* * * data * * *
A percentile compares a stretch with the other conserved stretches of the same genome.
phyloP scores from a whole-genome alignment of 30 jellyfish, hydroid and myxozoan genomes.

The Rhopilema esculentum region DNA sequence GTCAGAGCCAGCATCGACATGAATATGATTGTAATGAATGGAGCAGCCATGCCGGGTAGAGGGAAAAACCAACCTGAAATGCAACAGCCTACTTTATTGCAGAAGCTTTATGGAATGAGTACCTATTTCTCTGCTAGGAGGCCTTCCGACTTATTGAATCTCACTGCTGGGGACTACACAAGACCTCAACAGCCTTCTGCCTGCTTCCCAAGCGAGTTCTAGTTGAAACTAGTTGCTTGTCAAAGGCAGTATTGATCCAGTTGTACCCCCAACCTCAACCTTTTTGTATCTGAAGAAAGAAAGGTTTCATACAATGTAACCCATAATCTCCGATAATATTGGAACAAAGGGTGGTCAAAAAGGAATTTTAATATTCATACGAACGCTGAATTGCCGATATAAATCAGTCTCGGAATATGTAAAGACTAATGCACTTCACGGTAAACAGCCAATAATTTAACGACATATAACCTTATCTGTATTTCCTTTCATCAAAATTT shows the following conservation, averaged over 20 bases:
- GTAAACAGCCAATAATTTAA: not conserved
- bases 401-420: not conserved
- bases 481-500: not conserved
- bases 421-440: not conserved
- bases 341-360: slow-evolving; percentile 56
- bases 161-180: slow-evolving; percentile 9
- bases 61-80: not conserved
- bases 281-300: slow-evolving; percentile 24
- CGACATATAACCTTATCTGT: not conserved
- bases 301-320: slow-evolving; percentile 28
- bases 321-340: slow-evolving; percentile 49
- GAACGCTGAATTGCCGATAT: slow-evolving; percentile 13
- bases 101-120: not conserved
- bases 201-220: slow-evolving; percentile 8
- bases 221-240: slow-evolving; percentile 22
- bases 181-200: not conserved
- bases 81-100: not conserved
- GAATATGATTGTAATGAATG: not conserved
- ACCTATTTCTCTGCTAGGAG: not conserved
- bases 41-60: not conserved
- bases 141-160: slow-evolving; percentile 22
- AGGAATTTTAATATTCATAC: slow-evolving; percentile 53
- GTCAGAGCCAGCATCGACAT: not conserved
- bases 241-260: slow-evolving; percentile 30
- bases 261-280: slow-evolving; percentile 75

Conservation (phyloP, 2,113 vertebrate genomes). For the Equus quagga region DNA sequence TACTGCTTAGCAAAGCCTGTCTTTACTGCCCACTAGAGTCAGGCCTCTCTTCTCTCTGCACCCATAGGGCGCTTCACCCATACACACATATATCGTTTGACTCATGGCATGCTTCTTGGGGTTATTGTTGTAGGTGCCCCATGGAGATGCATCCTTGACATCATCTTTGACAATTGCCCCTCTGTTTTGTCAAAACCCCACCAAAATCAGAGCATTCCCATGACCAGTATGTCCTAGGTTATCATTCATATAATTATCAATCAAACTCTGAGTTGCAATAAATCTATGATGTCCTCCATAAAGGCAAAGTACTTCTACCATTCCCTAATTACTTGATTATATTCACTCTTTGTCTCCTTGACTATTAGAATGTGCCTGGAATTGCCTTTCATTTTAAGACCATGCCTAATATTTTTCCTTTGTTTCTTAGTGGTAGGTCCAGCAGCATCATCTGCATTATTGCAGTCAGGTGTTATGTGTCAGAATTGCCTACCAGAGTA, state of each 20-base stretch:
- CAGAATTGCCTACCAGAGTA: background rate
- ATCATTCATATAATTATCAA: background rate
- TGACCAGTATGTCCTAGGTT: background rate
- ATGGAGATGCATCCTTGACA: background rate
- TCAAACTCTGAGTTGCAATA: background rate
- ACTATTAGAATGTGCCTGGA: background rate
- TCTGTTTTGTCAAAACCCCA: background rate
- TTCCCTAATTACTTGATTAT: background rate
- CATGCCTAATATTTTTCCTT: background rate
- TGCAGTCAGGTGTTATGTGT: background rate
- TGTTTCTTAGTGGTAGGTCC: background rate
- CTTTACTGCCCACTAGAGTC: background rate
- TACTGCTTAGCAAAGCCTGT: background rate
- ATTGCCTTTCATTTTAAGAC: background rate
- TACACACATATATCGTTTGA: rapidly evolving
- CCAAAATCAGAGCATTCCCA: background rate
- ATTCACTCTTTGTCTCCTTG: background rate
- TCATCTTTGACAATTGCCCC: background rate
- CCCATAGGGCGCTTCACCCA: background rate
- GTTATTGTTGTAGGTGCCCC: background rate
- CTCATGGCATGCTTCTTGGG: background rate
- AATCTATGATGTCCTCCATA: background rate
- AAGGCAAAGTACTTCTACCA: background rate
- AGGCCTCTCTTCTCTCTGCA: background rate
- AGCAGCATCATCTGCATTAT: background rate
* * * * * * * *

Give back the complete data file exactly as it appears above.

A percentile compares a stretch with the other conserved stretches of the same genome.
phyloP scores from a whole-genome alignment of 30 jellyfish, hydroid and myxozoan genomes.

The Rhopilema esculentum region DNA sequence GTCAGAGCCAGCATCGACATGAATATGATTGTAATGAATGGAGCAGCCATGCCGGGTAGAGGGAAAAACCAACCTGAAATGCAACAGCCTACTTTATTGCAGAAGCTTTATGGAATGAGTACCTATTTCTCTGCTAGGAGGCCTTCCGACTTATTGAATCTCACTGCTGGGGACTACACAAGACCTCAACAGCCTTCTGCCTGCTTCCCAAGCGAGTTCTAGTTGAAACTAGTTGCTTGTCAAAGGCAGTATTGATCCAGTTGTACCCCCAACCTCAACCTTTTTGTATCTGAAGAAAGAAAGGTTTCATACAATGTAACCCATAATCTCCGATAATATTGGAACAAAGGGTGGTCAAAAAGGAATTTTAATATTCATACGAACGCTGAATTGCCGATATAAATCAGTCTCGGAATATGTAAAGACTAATGCACTTCACGGTAAACAGCCAATAATTTAACGACATATAACCTTATCTGTATTTCCTTTCATCAAAATTT shows the following conservation, averaged over 20 bases:
- GTAAACAGCCAATAATTTAA: not conserved
- bases 401-420: not conserved
- bases 481-500: not conserved
- bases 421-440: not conserved
- bases 341-360: slow-evolving; percentile 56
- bases 161-180: slow-evolving; percentile 9
- bases 61-80: not conserved
- bases 281-300: slow-evolving; percentile 24
- CGACATATAACCTTATCTGT: not conserved
- bases 301-320: slow-evolving; percentile 28
- bases 321-340: slow-evolving; percentile 49
- GAACGCTGAATTGCCGATAT: slow-evolving; percentile 13
- bases 101-120: not conserved
- bases 201-220: slow-evolving; percentile 8
- bases 221-240: slow-evolving; percentile 22
- bases 181-200: not conserved
- bases 81-100: not conserved
- GAATATGATTGTAATGAATG: not conserved
- ACCTATTTCTCTGCTAGGAG: not conserved
- bases 41-60: not conserved
- bases 141-160: slow-evolving; percentile 22
- AGGAATTTTAATATTCATAC: slow-evolving; percentile 53
- GTCAGAGCCAGCATCGACAT: not conserved
- bases 241-260: slow-evolving; percentile 30
- bases 261-280: slow-evolving; percentile 75

Conservation (phyloP, 2,113 vertebrate genomes). For the Equus quagga region DNA sequence TACTGCTTAGCAAAGCCTGTCTTTACTGCCCACTAGAGTCAGGCCTCTCTTCTCTCTGCACCCATAGGGCGCTTCACCCATACACACATATATCGTTTGACTCATGGCATGCTTCTTGGGGTTATTGTTGTAGGTGCCCCATGGAGATGCATCCTTGACATCATCTTTGACAATTGCCCCTCTGTTTTGTCAAAACCCCACCAAAATCAGAGCATTCCCATGACCAGTATGTCCTAGGTTATCATTCATATAATTATCAATCAAACTCTGAGTTGCAATAAATCTATGATGTCCTCCATAAAGGCAAAGTACTTCTACCATTCCCTAATTACTTGATTATATTCACTCTTTGTCTCCTTGACTATTAGAATGTGCCTGGAATTGCCTTTCATTTTAAGACCATGCCTAATATTTTTCCTTTGTTTCTTAGTGGTAGGTCCAGCAGCATCATCTGCATTATTGCAGTCAGGTGTTATGTGTCAGAATTGCCTACCAGAGTA, state of each 20-base stretch:
- CAGAATTGCCTACCAGAGTA: background rate
- ATCATTCATATAATTATCAA: background rate
- TGACCAGTATGTCCTAGGTT: background rate
- ATGGAGATGCATCCTTGACA: background rate
- TCAAACTCTGAGTTGCAATA: background rate
- ACTATTAGAATGTGCCTGGA: background rate
- TCTGTTTTGTCAAAACCCCA: background rate
- TTCCCTAATTACTTGATTAT: background rate
- CATGCCTAATATTTTTCCTT: background rate
- TGCAGTCAGGTGTTATGTGT: background rate
- TGTTTCTTAGTGGTAGGTCC: background rate
- CTTTACTGCCCACTAGAGTC: background rate
- TACTGCTTAGCAAAGCCTGT: background rate
- ATTGCCTTTCATTTTAAGAC: background rate
- TACACACATATATCGTTTGA: rapidly evolving
- CCAAAATCAGAGCATTCCCA: background rate
- ATTCACTCTTTGTCTCCTTG: background rate
- TCATCTTTGACAATTGCCCC: background rate
- CCCATAGGGCGCTTCACCCA: background rate
- GTTATTGTTGTAGGTGCCCC: background rate
- CTCATGGCATGCTTCTTGGG: background rate
- AATCTATGATGTCCTCCATA: background rate
- AAGGCAAAGTACTTCTACCA: background rate
- AGGCCTCTCTTCTCTCTGCA: background rate
- AGCAGCATCATCTGCATTAT: background rate